Senate Bill 4 states, “agreements between governmental entities and professional sports teams requiring the United States national anthem to be played at team events.”

What does this mean?

When attending games involving pro sports team that contracts with the State of Texas, attendees will hear the “Star-Spangled Banner” play before any game.

For more on Senate Bill 4, click here.

House Bill 1540

House Bill 1540 states it is an offense otherwise punishable as a state jail felony to an individual being convicted for paying for prostitution to a maximum of two years of jail time for the first offense. It also expands felony charges against traffickers who recruit minors at youth treatment facilities and centers.

What does this mean?

If an individual is charged with paying for prostitution, they could face up to two years of jail time for the first offense.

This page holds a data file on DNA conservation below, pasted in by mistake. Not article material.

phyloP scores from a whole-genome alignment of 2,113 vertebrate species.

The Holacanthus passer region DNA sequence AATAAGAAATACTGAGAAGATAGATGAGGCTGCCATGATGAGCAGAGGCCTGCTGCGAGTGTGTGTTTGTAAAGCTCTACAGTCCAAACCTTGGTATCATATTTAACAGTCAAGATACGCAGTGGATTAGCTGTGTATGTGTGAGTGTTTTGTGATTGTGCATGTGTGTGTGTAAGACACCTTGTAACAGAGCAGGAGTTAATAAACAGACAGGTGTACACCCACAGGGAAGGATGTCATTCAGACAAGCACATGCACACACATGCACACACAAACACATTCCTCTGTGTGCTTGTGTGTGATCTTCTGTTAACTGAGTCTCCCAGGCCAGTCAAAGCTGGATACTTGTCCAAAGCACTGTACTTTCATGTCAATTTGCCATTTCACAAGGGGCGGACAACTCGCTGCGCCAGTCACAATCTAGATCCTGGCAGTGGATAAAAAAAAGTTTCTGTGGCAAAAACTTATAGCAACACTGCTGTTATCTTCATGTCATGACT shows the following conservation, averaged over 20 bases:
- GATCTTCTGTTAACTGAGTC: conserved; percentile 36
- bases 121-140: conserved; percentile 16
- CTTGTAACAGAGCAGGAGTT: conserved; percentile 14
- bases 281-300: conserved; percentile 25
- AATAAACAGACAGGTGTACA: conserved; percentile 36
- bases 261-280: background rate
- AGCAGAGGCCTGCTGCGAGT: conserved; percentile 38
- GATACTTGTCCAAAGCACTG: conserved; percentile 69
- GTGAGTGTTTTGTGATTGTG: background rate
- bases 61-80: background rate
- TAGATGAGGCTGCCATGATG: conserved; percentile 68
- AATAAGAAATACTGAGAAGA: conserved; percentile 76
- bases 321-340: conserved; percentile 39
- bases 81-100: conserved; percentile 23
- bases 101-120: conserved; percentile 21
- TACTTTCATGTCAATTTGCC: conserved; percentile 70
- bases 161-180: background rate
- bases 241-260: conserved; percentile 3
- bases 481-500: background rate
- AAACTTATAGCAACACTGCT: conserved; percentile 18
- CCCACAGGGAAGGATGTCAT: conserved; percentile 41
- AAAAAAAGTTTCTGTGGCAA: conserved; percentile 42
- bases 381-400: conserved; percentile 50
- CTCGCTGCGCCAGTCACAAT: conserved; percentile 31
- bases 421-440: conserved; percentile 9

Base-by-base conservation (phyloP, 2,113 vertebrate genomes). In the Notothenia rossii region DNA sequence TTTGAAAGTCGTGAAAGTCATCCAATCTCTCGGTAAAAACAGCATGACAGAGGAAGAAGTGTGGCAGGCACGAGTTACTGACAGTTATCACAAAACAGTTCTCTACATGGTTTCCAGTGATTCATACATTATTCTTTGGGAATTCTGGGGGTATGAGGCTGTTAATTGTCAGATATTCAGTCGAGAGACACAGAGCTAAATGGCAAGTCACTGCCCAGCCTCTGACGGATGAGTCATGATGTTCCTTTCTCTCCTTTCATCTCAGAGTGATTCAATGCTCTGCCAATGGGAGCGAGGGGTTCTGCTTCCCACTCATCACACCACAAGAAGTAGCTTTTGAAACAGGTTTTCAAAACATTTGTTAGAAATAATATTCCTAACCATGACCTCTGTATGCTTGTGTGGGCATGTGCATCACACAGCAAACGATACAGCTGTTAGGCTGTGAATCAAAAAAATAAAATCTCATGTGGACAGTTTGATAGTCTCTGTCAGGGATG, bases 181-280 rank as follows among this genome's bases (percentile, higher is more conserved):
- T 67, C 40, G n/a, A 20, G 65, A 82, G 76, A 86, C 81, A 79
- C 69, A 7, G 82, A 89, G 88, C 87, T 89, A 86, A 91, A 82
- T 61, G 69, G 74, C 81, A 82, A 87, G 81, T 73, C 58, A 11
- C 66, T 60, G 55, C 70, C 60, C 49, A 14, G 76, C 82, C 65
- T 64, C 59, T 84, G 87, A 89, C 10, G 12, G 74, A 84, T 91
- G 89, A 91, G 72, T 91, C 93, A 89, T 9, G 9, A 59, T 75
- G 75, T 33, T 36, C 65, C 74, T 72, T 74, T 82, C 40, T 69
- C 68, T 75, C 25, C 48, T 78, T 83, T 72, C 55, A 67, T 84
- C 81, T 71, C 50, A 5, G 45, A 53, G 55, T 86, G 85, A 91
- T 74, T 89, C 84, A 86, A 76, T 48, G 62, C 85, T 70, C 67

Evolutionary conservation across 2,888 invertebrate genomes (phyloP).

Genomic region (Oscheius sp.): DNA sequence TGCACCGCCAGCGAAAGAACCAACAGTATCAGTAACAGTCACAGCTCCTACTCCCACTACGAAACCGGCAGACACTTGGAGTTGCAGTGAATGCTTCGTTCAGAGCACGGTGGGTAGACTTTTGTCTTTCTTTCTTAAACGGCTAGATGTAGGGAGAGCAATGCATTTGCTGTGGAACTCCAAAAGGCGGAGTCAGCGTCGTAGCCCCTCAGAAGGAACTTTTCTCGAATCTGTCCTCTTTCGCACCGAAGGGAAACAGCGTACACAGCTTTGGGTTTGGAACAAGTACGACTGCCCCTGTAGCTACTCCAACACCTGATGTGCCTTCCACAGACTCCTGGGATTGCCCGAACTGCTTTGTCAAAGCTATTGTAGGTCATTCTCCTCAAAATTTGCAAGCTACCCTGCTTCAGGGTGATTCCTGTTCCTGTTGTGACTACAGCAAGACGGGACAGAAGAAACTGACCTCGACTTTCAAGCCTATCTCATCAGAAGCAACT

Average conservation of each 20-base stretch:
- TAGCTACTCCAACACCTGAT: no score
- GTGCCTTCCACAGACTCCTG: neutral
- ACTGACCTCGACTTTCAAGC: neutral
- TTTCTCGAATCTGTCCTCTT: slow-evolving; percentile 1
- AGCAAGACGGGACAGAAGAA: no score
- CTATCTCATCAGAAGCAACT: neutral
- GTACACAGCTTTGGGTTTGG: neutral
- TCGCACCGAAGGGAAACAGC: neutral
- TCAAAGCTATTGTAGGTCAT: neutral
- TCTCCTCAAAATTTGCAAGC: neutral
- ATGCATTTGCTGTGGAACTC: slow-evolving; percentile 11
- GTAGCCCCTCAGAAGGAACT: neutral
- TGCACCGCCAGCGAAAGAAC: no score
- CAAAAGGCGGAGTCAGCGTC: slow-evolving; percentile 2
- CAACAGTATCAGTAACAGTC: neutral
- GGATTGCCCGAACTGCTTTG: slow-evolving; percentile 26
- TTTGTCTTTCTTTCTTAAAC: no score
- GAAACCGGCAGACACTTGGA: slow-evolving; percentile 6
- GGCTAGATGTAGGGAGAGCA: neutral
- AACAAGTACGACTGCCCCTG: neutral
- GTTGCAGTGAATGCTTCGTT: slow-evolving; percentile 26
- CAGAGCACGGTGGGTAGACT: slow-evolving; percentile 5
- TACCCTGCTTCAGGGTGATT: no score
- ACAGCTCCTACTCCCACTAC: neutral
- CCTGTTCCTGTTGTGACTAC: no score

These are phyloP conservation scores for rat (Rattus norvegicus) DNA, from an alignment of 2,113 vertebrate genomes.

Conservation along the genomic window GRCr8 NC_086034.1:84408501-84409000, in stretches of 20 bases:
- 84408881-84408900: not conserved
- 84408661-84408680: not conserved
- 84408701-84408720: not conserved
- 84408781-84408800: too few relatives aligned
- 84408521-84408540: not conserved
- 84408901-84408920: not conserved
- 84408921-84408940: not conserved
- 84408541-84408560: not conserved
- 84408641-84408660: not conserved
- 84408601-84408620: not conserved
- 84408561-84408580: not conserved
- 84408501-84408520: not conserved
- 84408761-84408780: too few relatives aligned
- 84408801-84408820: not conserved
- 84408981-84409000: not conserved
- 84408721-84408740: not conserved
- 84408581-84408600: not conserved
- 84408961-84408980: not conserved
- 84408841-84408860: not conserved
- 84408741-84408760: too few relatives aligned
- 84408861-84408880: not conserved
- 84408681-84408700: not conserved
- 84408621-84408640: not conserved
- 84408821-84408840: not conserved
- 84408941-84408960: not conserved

Felony charges would be expanded to sex traffickers who recruit minors at youth treatment facilities.

For more on House Bill 1540, click here.

House Bill 929: Police Body-cam Law

House Bill 929 states, “a peace officer who is equipped with a body worn camera and actively participating in an investigation to keep the camera activated for the entirety of the officer’s active participation in the investigation unless the camera has been deactivated in compliance with that policy.”

What does this mean?

If a peace officer equipped with a body camera is participating in an investigation, the camera must remain on throughout the officer’s participation in the investigation unless the camera turned off in compliance with that policy.

For more on House Bill 929, click here.

House Bill 9

According to House Bill 9, an individual(s) obstructing a highway or other passageway is a state jail felony if the individual(s) prevent the passage of an emergency vehicle or obstructs access to a hospital or other health care facility that provides emergency medical care.

What does this mean?

If individuals are intentionally obstructing a highway or other passageway (such as protesting) preventing the passage of an emergency vehicle or blocks access to a hospital, those individuals could face felony related charges.

For more on House Bill 9, click here.